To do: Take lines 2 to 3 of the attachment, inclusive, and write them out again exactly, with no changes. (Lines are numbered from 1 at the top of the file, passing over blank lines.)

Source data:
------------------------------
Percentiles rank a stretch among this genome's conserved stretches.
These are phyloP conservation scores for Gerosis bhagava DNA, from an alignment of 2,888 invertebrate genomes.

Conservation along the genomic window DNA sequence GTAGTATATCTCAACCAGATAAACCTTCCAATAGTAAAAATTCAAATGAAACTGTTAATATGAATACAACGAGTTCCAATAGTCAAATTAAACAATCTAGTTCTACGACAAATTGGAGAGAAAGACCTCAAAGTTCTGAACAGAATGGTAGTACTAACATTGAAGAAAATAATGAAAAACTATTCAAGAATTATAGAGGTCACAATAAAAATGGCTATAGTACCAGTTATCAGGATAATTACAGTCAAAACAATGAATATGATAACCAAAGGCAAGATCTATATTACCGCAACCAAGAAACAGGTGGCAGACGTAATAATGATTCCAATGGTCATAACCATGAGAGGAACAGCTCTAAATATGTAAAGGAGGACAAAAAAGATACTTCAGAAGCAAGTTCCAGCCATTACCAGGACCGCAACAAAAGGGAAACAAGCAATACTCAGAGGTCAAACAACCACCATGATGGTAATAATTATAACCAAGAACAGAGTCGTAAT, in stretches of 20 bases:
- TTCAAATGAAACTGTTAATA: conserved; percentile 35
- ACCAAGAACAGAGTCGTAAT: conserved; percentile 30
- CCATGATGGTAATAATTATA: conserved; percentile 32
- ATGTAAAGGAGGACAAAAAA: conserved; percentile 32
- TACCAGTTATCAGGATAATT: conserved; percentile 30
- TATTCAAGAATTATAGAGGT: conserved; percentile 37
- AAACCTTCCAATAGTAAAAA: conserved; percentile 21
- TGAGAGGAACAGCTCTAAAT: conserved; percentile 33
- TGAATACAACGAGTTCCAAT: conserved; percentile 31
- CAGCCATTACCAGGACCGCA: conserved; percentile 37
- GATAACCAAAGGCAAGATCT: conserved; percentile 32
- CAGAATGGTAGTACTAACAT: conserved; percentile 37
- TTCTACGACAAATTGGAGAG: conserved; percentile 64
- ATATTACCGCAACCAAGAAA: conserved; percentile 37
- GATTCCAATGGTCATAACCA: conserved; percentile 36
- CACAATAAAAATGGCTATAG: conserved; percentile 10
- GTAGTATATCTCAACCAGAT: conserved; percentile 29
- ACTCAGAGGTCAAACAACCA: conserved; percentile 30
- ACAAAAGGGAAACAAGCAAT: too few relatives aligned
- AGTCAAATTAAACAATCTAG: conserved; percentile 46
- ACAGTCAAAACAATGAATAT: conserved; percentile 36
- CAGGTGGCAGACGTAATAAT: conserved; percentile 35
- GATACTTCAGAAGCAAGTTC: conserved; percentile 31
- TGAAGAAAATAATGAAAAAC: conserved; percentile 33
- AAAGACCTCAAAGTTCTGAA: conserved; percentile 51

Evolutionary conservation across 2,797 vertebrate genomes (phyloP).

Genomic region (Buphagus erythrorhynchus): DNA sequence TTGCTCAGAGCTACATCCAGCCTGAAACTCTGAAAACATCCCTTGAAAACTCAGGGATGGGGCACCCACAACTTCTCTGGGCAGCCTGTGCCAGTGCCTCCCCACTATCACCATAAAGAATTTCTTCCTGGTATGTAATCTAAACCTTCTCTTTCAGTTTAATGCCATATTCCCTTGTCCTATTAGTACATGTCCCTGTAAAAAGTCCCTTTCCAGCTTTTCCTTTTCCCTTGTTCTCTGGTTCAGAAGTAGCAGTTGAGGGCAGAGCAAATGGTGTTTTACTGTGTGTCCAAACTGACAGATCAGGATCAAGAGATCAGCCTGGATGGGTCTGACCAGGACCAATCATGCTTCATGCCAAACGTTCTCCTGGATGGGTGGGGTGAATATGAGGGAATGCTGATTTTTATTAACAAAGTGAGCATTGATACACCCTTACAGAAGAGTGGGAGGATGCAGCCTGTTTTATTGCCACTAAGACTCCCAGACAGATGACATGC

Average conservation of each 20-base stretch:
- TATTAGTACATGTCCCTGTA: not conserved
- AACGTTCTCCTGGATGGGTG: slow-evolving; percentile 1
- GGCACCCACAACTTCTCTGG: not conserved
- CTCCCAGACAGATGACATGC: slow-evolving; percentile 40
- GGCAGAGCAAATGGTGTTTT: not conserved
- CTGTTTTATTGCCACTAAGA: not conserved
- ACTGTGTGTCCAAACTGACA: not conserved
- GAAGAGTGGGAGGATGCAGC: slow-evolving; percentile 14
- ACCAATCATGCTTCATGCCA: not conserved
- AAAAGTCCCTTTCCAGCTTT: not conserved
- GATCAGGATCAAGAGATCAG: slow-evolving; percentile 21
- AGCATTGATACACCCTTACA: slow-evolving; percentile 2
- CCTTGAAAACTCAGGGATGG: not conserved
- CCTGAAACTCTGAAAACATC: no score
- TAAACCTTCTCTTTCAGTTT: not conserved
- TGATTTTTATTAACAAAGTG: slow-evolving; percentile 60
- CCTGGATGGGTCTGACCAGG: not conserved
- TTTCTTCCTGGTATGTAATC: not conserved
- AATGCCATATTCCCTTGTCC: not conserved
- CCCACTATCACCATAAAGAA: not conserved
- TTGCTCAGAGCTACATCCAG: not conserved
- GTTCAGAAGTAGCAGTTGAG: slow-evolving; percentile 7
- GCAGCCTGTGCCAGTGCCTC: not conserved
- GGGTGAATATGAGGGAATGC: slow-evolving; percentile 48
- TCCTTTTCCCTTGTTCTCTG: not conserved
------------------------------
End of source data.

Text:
These are phyloP conservation scores for Gerosis bhagava DNA, from an alignment of 2,888 invertebrate genomes.

Conservation along the genomic window DNA sequence GTAGTATATCTCAACCAGATAAACCTTCCAATAGTAAAAATTCAAATGAAACTGTTAATATGAATACAACGAGTTCCAATAGTCAAATTAAACAATCTAGTTCTACGACAAATTGGAGAGAAAGACCTCAAAGTTCTGAACAGAATGGTAGTACTAACATTGAAGAAAATAATGAAAAACTATTCAAGAATTATAGAGGTCACAATAAAAATGGCTATAGTACCAGTTATCAGGATAATTACAGTCAAAACAATGAATATGATAACCAAAGGCAAGATCTATATTACCGCAACCAAGAAACAGGTGGCAGACGTAATAATGATTCCAATGGTCATAACCATGAGAGGAACAGCTCTAAATATGTAAAGGAGGACAAAAAAGATACTTCAGAAGCAAGTTCCAGCCATTACCAGGACCGCAACAAAAGGGAAACAAGCAATACTCAGAGGTCAAACAACCACCATGATGGTAATAATTATAACCAAGAACAGAGTCGTAAT, in stretches of 20 bases: